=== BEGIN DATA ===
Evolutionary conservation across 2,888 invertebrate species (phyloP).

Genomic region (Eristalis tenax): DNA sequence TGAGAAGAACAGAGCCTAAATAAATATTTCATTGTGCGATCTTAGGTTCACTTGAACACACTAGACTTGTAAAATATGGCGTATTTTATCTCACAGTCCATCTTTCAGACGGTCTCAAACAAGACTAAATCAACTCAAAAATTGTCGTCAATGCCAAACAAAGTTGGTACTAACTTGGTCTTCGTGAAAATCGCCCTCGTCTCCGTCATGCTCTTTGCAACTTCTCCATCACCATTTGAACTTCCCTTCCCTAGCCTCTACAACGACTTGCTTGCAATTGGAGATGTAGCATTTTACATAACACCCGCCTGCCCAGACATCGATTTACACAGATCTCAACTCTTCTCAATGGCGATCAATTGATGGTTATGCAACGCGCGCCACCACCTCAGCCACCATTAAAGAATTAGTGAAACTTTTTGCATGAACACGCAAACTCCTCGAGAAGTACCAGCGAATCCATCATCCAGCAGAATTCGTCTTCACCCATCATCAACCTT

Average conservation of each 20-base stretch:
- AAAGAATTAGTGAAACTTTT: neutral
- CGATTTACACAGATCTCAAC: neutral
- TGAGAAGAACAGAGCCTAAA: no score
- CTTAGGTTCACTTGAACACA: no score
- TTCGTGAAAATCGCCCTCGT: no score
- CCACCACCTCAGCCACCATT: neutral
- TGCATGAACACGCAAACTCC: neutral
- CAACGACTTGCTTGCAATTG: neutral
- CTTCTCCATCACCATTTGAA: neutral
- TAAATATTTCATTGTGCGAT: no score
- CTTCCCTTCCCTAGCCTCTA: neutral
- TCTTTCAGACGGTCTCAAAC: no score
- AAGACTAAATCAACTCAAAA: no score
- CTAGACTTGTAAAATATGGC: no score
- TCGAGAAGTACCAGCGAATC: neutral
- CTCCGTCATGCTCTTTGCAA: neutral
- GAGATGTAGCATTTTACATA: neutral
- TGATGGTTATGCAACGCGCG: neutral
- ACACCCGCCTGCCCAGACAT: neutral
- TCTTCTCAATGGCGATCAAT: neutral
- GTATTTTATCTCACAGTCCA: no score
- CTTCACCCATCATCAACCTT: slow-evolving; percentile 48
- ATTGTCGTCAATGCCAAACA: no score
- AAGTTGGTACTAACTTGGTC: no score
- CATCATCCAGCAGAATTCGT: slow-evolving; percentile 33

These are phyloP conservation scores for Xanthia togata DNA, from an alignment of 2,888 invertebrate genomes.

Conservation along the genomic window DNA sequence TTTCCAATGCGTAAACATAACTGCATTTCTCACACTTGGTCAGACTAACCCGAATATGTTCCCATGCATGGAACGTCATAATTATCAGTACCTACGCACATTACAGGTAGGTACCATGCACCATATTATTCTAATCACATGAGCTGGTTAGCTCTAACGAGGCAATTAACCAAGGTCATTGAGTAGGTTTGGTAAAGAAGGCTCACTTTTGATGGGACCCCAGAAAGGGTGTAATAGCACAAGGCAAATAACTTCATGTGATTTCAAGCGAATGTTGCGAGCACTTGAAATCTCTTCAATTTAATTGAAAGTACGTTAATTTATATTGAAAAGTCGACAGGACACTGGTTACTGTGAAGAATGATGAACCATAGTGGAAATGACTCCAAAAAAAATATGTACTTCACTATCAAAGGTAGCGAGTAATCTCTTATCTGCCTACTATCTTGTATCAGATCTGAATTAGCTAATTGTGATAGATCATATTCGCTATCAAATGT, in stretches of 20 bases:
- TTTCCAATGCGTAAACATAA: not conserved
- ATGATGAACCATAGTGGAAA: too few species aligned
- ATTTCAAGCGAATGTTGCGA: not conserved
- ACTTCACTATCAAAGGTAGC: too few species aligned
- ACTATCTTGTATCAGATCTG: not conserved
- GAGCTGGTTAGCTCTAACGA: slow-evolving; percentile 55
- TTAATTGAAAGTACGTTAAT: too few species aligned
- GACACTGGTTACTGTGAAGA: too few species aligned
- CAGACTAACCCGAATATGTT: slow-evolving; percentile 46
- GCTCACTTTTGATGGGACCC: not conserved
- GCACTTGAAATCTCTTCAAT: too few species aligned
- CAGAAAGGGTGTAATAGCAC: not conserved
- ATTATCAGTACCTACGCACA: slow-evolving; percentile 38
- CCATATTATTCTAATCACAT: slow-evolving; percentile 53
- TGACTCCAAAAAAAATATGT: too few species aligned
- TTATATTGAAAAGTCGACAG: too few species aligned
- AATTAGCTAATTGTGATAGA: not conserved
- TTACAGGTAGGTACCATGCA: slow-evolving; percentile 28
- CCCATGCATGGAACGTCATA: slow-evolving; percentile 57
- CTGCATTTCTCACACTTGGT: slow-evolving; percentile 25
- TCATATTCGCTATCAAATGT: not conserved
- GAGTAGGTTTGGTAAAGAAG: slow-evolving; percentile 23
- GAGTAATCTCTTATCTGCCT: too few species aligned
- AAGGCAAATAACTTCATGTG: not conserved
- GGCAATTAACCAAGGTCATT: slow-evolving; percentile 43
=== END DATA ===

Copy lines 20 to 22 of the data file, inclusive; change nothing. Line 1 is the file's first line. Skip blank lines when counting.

- GAGATGTAGCATTTTACATA: neutral
- TGATGGTTATGCAACGCGCG: neutral
- ACACCCGCCTGCCCAGACAT: neutral